Hech en Tampa

I’ve been to some really small and really big breweries. Cigar City in Tampa, FL is definitely one of the biggest. However, you probably wouldn’t think so when you first walk in. The first thing you see is a pretty standard tap room.

Cigar City tap room

Pretty standard that is, until you see the guy hand rolling cigars just off to the side of the bar.

Hand rolling cigars at Cigar City

I talked to gentleman for quite a while. He was extremely nice, explained everything that he was doing as well as all the equipment he was using, and he even let me take a video of the final steps.

That would have been enough to keep me pretty happy. But then I took the brewery tour. Turns out the tap room is a small part of a very large building.  And that building is only one of many.

Tour group waiting to get started

After the tour group met up and got a sample, we went to the building where most of the brewing proper happens… and got another sample.

One of the brewing buildings at Cigar City

After that came the canning facility… and another sample.

Canning line at Cigar City

Finally, the tour ends and you get to buy some beer to take home with you. I found a Gwar beer and had to get a 4 pack so I could share it with UsedHair Jr (yup, there is a UsedHair Jr).

Gwar – Oderus Ale for sharing

I don’t live terribly far from Tampa. I think the lesson here is that I need to get myself out in that direction more often. Cigar City was definitely worth the trip. And I know there are a lot more breweries in the Tampa that need exploring.

2001: A Beer Odyssey

OK.  So, I know I geek out every time I hit another number mark in my collection.  But, this time is extra special.  I hit the 2,000 bottles and cans benchmark.  For the first time, I can legitimately say I have “thousands of bottles and cans”.  This is a huge step up from saying “more than…” or “nearly…”.  “Thousands” just seems to roll off the tongue so much easier.  And, I’m hoping, is more impressive.

So, what tipped my over the 2,000 mark?  It was Mastiff Oatmeal Stout from Railhouse Brewery in North Carolina.  I’m on vacation with my extended family in Emerald Isle, North Carolina and (of course) had to stock up on North Carolina beers.  I wish there was more of a story to tell here, but that’s about it.  Here is where the current numbers stand for the whole collection:

Beers Added 2002
Repeats (e.g., Orange Blossom Pilsner in a bottle and in a can) 70
Size Difference (e.g., Heineken in a 22 oz bottle and in a 12 oz bottle) 19
Still to drink (I purchased the beer, but have not yet consumed it) 112
Cans 461
Bottles 1541
Unique Beers (Not a repeat or a size difference) 1913
Breweries 654
Classic Cans (cans from a 1970’s collection that once belonged to my brother) 44

Where does he get those wonderful toys?

Along side the container reviews, the brewery visits, and the tales of woe involved with trying to display over 1900 containers, I manage to stumble upon some interesting beer related products.  There was the Das Can-in-Stein from Think Geek, the pint glass cover from Bolt Brewing, the bottle opener that I modified to tackle beer cans, and the Lil Sucker from Shipyard Brewpub.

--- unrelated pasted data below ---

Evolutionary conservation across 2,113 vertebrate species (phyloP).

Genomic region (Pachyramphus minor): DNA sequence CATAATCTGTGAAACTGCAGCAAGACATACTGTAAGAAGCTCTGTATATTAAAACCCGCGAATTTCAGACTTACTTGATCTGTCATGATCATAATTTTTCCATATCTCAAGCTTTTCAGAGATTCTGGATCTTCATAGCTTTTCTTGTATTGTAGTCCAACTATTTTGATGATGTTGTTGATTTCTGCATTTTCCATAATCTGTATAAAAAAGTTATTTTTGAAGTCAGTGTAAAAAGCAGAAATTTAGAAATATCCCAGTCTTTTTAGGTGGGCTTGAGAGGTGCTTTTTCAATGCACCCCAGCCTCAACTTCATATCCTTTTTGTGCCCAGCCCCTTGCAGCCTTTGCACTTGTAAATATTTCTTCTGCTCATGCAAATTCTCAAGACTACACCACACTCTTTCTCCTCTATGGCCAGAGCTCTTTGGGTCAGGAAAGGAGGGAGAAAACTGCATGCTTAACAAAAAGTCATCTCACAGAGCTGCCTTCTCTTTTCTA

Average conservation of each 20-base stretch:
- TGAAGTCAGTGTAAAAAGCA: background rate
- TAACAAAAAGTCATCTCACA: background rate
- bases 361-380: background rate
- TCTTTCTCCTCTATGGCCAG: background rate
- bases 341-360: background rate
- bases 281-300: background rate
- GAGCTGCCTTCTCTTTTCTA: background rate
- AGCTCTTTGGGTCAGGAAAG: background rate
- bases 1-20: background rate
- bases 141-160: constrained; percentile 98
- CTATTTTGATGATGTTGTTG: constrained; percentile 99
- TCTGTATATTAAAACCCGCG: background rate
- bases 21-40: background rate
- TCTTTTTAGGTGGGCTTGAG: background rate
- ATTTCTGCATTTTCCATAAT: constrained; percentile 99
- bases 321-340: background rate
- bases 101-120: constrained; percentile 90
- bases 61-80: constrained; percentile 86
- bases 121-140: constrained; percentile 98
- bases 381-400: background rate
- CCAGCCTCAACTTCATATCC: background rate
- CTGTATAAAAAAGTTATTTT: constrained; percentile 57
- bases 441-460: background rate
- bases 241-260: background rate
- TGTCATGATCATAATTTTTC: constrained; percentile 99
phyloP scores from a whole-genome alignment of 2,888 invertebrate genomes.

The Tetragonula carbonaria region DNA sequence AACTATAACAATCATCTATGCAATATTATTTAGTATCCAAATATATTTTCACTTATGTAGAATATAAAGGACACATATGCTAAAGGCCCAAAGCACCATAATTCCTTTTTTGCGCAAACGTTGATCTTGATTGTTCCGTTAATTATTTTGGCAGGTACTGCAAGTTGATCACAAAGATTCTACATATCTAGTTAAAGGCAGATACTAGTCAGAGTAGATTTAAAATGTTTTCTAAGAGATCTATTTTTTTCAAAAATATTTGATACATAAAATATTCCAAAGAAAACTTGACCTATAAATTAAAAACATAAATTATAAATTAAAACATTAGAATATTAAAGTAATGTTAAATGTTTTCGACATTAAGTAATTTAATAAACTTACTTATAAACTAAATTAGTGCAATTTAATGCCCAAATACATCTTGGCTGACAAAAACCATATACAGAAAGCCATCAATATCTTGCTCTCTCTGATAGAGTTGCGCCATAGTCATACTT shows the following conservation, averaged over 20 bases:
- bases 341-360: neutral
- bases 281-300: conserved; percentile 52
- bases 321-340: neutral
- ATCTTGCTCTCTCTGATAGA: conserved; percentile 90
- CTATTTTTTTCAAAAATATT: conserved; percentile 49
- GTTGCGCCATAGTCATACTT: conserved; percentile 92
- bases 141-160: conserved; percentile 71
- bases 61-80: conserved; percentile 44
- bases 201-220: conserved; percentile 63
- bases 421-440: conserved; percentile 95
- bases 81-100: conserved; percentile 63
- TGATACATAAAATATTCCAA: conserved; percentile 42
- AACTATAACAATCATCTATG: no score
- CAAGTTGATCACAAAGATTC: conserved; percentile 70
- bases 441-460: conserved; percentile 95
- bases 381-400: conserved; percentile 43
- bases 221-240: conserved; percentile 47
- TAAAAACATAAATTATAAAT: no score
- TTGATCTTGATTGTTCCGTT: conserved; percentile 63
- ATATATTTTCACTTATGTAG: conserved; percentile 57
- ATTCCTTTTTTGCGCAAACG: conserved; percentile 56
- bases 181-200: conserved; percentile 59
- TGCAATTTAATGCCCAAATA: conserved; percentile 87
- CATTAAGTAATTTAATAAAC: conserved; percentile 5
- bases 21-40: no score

That’s a lot of beer toys.  But I’m not remotely done yet.  I recently found 2 more toys that I’d like to share with you all.  The first was actually given to me by the same person that does all of the wonderful graphical work for the blog (including the coasters).  I was bitching at him about having to find a place to clean a bottle and put a paper towel in it so that i don’t get stale beer all over my travel bags.  He said that he had found some silicone beer caps, called Beer Savers, meant to keep beer from going flat if you have to put it back in the fridge.  He’s such a nice guy, that he then gave me a few of them the next time he saw me.  I now keep a few of these in my travel bag at all times.

Beer Savers reusable bottle caps

More recently, I was at the Orlando Beer Festival and saw a table with what looked like a really tall can koozie.

Better Than One double can koozie

Turns out the guy at the table had invented a new kind of can koozie called the BTO Cooler.  This thing lets you hold two beers at a time (one stashed under the other) so that you can spend more time talking to other people, or doing whatever it is you are doing, and spend less time going back and forth to the cooler.

Better Than One can koozie separated out

As much as I like this thing, I won’t actually be able to use it much.  Turns out that getting cans back out of this toy is super difficult and I had to dent and even downright crumple my cans to get them back out.  If I was crushing crappy beer at the beach I wouldn’t see a problem with this.  But the whole serious collecting thing makes this something that I wouldn’t use on a can that I want to keep.